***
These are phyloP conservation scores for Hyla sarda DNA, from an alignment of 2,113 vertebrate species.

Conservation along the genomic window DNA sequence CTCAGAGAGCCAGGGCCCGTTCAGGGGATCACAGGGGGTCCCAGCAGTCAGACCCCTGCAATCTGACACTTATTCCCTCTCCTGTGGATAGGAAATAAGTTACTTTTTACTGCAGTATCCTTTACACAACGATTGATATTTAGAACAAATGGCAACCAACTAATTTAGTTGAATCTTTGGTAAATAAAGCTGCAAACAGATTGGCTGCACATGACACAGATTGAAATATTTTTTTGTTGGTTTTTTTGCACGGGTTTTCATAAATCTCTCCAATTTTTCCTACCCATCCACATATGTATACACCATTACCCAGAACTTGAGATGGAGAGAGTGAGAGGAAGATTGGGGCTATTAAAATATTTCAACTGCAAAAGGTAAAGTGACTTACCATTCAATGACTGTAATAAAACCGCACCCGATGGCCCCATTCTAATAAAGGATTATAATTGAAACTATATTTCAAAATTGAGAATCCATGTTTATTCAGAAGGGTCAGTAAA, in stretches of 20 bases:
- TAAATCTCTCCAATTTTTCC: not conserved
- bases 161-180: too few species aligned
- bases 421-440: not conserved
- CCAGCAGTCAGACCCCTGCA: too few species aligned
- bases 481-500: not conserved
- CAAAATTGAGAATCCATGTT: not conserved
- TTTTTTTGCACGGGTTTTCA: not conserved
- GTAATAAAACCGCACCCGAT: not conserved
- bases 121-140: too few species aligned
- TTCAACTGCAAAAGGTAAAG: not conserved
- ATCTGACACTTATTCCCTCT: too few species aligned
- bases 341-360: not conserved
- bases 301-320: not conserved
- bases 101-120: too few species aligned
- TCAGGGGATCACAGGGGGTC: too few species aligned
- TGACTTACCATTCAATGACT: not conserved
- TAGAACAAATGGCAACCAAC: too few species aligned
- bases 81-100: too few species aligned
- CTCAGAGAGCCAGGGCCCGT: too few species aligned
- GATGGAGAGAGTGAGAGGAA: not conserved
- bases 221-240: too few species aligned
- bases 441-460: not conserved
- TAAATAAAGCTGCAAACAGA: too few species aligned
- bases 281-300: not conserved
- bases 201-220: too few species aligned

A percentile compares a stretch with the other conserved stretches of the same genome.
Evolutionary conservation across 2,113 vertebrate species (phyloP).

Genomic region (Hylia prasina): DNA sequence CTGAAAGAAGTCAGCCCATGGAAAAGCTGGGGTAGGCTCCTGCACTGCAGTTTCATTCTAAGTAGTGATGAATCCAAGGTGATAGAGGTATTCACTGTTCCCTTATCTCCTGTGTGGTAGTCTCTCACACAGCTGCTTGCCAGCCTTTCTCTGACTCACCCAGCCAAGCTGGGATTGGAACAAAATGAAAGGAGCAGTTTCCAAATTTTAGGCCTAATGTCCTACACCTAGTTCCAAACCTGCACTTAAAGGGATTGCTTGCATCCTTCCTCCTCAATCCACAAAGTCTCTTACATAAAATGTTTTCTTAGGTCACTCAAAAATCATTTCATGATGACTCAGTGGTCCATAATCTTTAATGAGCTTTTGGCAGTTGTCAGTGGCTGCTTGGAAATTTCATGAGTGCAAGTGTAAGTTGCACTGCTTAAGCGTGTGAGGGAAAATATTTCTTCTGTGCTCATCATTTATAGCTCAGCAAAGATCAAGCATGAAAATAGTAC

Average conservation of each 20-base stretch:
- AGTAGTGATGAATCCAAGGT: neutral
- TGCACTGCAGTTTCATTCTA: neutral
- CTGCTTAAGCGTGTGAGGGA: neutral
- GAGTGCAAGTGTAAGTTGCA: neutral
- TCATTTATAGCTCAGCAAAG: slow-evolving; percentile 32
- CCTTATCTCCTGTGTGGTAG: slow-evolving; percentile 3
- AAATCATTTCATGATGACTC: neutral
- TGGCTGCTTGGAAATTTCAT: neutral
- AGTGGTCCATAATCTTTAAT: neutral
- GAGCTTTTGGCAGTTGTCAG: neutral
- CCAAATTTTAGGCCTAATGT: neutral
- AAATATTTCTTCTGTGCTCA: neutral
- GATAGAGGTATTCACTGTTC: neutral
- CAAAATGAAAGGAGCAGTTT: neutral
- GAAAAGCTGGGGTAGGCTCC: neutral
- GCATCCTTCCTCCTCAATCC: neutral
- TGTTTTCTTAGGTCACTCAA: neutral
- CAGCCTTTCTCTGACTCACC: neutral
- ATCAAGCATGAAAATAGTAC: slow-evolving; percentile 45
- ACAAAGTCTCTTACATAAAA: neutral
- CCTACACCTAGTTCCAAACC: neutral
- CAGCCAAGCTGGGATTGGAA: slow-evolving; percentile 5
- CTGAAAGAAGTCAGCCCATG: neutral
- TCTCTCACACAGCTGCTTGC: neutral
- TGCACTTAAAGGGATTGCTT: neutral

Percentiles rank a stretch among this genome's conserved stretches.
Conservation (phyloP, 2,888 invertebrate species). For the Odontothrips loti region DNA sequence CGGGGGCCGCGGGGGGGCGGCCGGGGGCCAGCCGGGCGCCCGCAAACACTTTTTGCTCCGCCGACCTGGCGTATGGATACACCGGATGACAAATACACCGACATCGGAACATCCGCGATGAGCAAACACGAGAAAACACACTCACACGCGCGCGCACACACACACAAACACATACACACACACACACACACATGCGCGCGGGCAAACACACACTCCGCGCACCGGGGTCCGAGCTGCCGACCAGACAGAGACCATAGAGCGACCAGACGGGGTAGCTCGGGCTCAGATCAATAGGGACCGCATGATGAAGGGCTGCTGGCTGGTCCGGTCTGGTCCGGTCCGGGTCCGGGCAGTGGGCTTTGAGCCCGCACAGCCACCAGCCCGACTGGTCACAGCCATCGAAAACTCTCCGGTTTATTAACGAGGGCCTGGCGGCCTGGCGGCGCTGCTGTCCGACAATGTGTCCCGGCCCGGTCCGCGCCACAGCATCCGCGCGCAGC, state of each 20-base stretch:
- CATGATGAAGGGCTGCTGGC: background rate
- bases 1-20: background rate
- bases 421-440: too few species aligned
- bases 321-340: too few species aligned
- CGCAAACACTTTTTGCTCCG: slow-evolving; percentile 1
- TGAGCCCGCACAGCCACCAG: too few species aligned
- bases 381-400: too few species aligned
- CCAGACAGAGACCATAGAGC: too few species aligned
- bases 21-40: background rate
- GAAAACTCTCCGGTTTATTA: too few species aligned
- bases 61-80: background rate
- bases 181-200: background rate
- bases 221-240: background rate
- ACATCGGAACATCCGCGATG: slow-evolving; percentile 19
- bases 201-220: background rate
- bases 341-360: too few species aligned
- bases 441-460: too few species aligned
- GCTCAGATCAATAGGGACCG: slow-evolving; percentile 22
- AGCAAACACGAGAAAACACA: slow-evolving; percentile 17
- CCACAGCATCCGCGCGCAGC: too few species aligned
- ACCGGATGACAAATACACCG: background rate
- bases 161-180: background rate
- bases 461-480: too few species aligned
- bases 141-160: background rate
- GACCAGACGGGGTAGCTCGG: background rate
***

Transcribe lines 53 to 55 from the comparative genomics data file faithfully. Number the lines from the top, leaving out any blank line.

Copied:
- CAGCCAAGCTGGGATTGGAA: slow-evolving; percentile 5
- CTGAAAGAAGTCAGCCCATG: neutral
- TCTCTCACACAGCTGCTTGC: neutral